This is the longest I have taken to write a review of an album. I received the promo for Umphrey’s McGee’s newest live album Live At The Murat back in October of 2007. Unfortunately, at the time I received the promo I didn’t feel I was informed enough about the band to give this album a fair review so I “lived” with it for a while.
I was fairly familiar with the band, and liked parts of The Bottom Half, which was their last studio release (also released in 2007). The Bottom Half was the remains of the studio work from the previous 2006 release Safety in Numbers. As a result, I was pretty interested to hear this release, but was immediately overwhelmed by it in that I realized that the release didn’t have many songs from either of the last two releases so I wasn’t familiar with the songs.
In my review of Keller Williams’s album Dream, which was also on SCIFidelity, I told a story of my first Phish concert. This was the tour supporting Farmhousein 2000 and by then, Phish had already been together for seven albums. I hung with Phish until shortly after the hiatus before the subsequent breakup in 2004. During the time I was a fan I had a lot of catching up to do with Phish. While Farmhouse was regarded as Phish’s most accessible album, the albums to date were generally not as nearly as accessible and usually based on some amount of fleshing out of the material on tour. So, the previous releases had their own established history with the fans and the live shows. As a music fan who loves to dig in with a band– it really was a very daunting idea to do this with Phish. You had the officially released catalog as well as all of the taped shows and the volumes of information and statistics that were kind of a hold over from the Grateful Dead’s fanbase. I jumped in with both feet and even bought all of the LivePhish releases with the costume Halloween shows as well as the official releases. After the Hiatus, and the release of Round Roomin 2002, I kind of fell out of the collecting mode with Phish and I really even became sort of tired of listening to their stuff. I eventually sold off the LivePhishseries as well as some of the promos and other items I had. I still have the studio releases which are really allI feel I need. I didn’t follow the solo careers of the members after the first two Trey Anastasio albums and the Vida Blue release from Page McConnell.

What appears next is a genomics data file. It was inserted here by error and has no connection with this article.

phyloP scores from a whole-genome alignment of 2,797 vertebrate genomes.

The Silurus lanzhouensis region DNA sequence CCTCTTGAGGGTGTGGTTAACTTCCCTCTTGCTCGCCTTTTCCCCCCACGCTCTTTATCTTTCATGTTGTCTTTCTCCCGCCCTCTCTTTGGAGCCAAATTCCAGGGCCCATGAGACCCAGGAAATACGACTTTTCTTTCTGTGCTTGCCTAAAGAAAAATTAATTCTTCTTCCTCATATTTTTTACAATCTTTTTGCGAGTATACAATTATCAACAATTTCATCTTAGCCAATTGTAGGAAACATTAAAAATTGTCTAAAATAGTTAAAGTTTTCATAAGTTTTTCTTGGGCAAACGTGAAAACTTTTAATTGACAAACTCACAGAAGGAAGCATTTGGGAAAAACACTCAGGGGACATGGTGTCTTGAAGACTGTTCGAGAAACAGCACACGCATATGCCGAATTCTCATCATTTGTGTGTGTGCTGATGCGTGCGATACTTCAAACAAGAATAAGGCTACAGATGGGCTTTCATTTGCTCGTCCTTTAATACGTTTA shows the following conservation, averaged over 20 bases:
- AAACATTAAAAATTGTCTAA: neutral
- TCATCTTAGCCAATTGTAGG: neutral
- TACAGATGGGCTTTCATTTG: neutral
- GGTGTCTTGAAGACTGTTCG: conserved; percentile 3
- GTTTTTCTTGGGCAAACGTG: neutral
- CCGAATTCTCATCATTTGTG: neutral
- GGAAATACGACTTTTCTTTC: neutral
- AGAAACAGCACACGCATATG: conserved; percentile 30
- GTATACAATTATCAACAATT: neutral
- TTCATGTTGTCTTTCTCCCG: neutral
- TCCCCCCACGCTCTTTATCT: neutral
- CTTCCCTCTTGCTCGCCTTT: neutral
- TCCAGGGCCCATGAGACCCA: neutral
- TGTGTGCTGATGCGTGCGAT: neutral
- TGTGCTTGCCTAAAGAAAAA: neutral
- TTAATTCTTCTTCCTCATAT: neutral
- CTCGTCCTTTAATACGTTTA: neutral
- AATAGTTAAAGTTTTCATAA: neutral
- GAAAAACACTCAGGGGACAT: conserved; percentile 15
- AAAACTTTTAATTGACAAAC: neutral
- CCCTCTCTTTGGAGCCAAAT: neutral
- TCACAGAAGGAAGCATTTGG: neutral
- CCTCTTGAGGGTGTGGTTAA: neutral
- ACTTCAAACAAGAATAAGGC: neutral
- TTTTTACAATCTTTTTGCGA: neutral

And, so it is with Umphrey’s to an extent. Like Phish, Umphrey’s is a band with history of a growing and fervent fanbase. 2007 is nine years after their formation, and Live at the Murat is an attempt by the band to capture where they are these days with their live show. It is their first official live release since Local Band Does Oklahoma in 2003 and one the band spent time preparing for. While the album itself is based on two nights at the Murat Egyptian Room in Indianapolis, the show had some prepwork done ahead of time to plan some of the performance.
The album itself is a collection of new material, some of the planned “interludes” as well as some “fan favorites.” Since I got this album, I have had the opportunity to download some other shows to kind of catch up on what Umphrey’s shows are like. Like Phish and the Grateful Dead before them, a live show from Umphrey’s McGee while largely improvisational has a meticulously planned setlist with a focus on not repeating themselves. While this is great and guarantees that a fan gets a different show every time, this makes comparing a live album against any given show sort of pointless (unless you want to get down to discussing different dates of “In The Kitchen” which I’m not interested in doing).